Demand for Naloxone Varies, as Number of Pharmacists Prescribing It Grows | Connecticut Public Radio

Demand for Naloxone Varies, as Number of Pharmacists Prescribing It Grows

Oct 3, 2016

Patients and caregivers seeking the opioid-reversal drug naloxone can now get the medication without a doctor’s prescription. That’s thanks to a state law that went into effect one year ago allowing pharmacists to prescribe and dispense the drug. 

WNPR traveled around Connecticut to speak with pharmacists who got certified to learn why they did it, and what demand for naloxone has been like.

Visels Pharmacy sits on a street corner in New Haven, in the same neighborhood where, on one day last summer, 17 people overdosed, and three people died from opioids.

On its door is a sign, a bright advertisement for naloxone, also known as Narcan -- a medicine that can reverse the effects of an opioid overdose.

Ed Funaro, Jr., is a pharmacist there. He's certified to prescribe the drug, one of nearly 1,000 pharmacists in the state who can do it. That means you can walk into his store, ask for the drug, and get it -- without a note from your doctor.

"You’d think that, well, maybe people were asking, but in reality -- no," he said. "And I still, to this day, haven’t seen a huge demand."

Today, as more and more pharmacists get certified to prescribe naloxone, demand is still spotty. Not everyone is aware of the drug, which -- depending on the kit -- can range in price from about $150 to several thousand dollars.

And not every store has a pharmacist who’s certified to prescribe it. 

"One of the really important messages we're trying to get out to people is call your pharmacy, ask a lot of questions about it, and if you're not getting an answer or people seem unsure, ask for a pharmacist," said Rodrick Marriott, director of the drug control division for the state Department of Consumer Protection.

Statewide, Marriott said about 320 stores have a pharmacist on staff who can prescribe and dispense naloxone, including major chains like Rite Aid and CVS. He said Walgreens is currently working with the state to get its pharmacists certified, and in the meantime, lots of independent stores have already gotten on board.

Credit Patrick Skahill

Over at Granby Pharmacy, Jean Keating said she’s only written one prescription, but still said it’s important she’s certified, because heroin is in her community.

"We’ve had one patient that we knew very well, who he ended up dying of a heroin overdose," Keating said. "There’s another person our community, who -- he had a son the same age as my son, and he died of a heroin overdose -- so if I had the opportunity to save his life, that little boy would still have a father."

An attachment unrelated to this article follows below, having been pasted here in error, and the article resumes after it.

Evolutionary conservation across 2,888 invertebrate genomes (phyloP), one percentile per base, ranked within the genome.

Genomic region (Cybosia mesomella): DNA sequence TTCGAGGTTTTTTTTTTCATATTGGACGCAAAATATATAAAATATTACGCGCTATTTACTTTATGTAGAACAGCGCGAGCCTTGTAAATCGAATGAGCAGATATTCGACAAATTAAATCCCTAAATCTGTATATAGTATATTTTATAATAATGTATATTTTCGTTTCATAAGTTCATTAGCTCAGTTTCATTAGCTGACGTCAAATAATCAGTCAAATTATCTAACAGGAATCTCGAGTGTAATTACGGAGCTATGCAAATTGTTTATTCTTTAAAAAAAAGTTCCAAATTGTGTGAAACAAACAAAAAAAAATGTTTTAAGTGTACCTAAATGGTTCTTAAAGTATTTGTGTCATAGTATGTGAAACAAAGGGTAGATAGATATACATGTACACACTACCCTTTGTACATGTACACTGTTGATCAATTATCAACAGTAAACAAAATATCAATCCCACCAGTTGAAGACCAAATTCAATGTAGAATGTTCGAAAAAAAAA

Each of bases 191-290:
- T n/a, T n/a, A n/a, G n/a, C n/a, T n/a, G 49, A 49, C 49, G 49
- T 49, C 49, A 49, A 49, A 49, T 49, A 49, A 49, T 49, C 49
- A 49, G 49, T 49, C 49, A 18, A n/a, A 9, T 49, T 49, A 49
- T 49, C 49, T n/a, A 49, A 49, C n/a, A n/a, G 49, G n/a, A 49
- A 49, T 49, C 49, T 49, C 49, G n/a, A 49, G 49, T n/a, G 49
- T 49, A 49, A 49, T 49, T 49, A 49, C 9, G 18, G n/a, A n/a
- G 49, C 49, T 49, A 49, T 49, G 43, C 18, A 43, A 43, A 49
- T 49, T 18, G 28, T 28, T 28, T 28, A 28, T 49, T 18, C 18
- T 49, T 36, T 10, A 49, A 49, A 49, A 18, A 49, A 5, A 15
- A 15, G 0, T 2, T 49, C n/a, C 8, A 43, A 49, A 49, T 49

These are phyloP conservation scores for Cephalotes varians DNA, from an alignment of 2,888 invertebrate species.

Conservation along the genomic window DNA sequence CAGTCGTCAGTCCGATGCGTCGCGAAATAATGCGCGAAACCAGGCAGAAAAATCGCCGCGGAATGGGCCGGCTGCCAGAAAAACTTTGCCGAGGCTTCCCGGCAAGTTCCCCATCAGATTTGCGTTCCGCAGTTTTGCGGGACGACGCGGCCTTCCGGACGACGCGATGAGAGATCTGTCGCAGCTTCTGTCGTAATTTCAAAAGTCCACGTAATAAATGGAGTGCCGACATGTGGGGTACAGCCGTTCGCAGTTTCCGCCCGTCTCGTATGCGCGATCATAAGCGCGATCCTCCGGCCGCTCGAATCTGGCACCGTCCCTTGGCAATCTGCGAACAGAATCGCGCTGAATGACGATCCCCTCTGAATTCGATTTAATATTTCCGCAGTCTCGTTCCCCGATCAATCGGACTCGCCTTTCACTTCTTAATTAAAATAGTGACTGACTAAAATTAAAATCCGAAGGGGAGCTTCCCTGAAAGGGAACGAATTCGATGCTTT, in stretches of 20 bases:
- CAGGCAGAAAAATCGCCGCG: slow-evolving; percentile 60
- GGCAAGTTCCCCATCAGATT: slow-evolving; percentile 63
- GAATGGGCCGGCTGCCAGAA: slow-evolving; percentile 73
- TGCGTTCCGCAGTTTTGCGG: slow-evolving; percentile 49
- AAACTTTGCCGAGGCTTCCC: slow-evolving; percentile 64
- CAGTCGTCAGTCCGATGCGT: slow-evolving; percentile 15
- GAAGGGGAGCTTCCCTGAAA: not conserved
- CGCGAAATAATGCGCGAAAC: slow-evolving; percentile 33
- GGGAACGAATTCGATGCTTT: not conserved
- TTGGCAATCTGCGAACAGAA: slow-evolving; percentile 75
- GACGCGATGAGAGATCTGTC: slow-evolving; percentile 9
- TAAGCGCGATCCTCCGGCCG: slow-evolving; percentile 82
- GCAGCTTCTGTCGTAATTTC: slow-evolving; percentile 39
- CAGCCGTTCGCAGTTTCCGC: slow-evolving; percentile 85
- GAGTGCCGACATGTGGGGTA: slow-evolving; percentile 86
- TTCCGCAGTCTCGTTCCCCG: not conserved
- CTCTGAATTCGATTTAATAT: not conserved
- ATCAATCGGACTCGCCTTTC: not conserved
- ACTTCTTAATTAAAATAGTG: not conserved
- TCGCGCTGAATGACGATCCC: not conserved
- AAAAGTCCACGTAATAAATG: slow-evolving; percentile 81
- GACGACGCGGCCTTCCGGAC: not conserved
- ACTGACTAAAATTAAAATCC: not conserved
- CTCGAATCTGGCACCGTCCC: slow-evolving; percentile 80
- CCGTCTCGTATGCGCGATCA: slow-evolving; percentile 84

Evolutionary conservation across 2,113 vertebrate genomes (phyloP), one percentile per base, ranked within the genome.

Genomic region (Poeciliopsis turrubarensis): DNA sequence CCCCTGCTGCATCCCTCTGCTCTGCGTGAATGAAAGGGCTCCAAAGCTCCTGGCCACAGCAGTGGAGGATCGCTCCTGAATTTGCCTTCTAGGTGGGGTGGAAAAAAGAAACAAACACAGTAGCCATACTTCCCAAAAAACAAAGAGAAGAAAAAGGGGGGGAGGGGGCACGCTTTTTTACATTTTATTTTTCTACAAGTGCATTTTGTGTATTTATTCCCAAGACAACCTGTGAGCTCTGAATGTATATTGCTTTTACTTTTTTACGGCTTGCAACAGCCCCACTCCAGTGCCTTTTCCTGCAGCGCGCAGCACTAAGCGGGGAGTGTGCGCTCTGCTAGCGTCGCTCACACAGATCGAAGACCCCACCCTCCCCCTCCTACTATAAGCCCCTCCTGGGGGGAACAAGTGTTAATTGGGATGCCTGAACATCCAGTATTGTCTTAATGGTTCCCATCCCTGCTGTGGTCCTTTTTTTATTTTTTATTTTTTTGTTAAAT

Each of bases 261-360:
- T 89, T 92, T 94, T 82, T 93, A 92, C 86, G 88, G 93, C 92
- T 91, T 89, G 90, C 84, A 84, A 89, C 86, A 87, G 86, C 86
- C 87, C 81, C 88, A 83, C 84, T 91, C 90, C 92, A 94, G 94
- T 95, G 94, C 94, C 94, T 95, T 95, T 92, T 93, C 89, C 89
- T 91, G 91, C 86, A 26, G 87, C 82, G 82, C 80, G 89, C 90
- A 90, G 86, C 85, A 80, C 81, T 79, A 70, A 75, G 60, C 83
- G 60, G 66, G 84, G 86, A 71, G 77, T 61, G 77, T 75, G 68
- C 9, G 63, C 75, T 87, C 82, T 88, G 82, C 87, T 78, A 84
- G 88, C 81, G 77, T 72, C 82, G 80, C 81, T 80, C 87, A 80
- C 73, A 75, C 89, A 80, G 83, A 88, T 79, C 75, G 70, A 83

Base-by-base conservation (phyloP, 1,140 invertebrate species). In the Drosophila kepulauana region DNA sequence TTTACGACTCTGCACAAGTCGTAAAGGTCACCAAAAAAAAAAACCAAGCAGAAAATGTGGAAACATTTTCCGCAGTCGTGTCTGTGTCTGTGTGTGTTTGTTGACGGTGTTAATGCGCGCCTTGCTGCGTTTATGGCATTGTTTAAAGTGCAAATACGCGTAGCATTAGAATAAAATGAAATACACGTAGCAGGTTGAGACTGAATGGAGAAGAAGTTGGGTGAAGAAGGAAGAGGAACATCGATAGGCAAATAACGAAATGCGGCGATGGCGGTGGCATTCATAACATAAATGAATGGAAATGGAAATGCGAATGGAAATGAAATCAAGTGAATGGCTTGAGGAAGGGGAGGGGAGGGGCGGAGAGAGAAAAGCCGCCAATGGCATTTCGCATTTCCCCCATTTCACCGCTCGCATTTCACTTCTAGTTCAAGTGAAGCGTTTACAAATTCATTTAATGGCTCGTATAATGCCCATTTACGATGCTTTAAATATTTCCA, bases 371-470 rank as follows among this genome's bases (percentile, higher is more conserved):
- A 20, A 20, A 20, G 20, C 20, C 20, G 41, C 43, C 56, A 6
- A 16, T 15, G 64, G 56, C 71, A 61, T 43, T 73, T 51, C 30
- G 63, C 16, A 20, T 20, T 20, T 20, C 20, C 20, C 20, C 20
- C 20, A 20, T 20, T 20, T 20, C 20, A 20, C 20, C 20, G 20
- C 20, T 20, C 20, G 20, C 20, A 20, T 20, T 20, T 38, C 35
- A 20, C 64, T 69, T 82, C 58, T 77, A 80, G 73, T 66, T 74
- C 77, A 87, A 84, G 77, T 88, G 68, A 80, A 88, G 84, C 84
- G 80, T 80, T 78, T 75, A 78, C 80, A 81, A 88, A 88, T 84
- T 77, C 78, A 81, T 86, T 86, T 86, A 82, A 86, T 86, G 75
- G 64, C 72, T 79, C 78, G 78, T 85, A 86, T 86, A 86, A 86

At Petricone’s Torrington Pharmacy, in the largest city in Connecticut’s Northwest Corner, heroin is in the community, too.

Joseph Petricone, Jr., a pharmacist there, said demand for naloxone has been increasing since he got certified. "We’re getting in a few a week," he said. "Actually, as a matter of fact, now I’m starting to see a couple people, unfortunately, coming back for their second kit."

But Petricone said everyone who should have naloxone still isn’t asking for it -- in part because of stigma.

Jill Fitzgerald, a pharmacist and teacher at the UConn School of Pharmacy, which offers one of the online courses used to certify pharmacists, said that means sometimes, pharmacists need to start the conversation. "It’s not just for addiction or for patients who are using opiates inappropriately, but actually -- for patients who have a known and legitimate medical use for these products," Fitzgerald said.

That can include patients on prescription painkillers.

Jacqui Murphy, at Hancock Pharmacy at Long Wharf in New Haven, is located near a substance abuse clinic, so she writes a lot of prescriptions for naloxone -- about three to five per week. And while she said lots of people in treatment request the drug, some of her job, she said, involves education of people on prescription opioids, too. Like a discussion she had with a grandmother who keeps her pain medication in the house, while taking care of her two grandchildren.

"God forbid they get into your stuff. And she goes, 'Oh my God, I never thought of that possibility,'" Murphy said. "And that's what I usually tell people -- it's not that I think you're going to overdose, I'm concerned about someone coming into your house and overdosing in your house."

Back in the New Haven neighborhood where 17 people overdosed on one day this summer, pharmacist Ed Funaro said even though demand at his pharmacy isn't great, he still keeps three naloxone kits in stock at any time, and can have more kits in stock within 24 hours if demand spikes.

"If someone is in a circumstance -- again, family member, loved one, whomever -- has an opioid overdose, well now, you have a product readily available," Funaro said.

Funaro said he'll sit down with anyone who requests a kit, or even anyone who is curious about naloxone, to explain to them the importance of the drug, how to use it, and how it could save the life of someone suffering from an opioid overdose.

WNPR's Opioid Addiction Crisis Reporting Initiative is supported by Hartford HealthCare Behavioral Health Network's MATCH Program.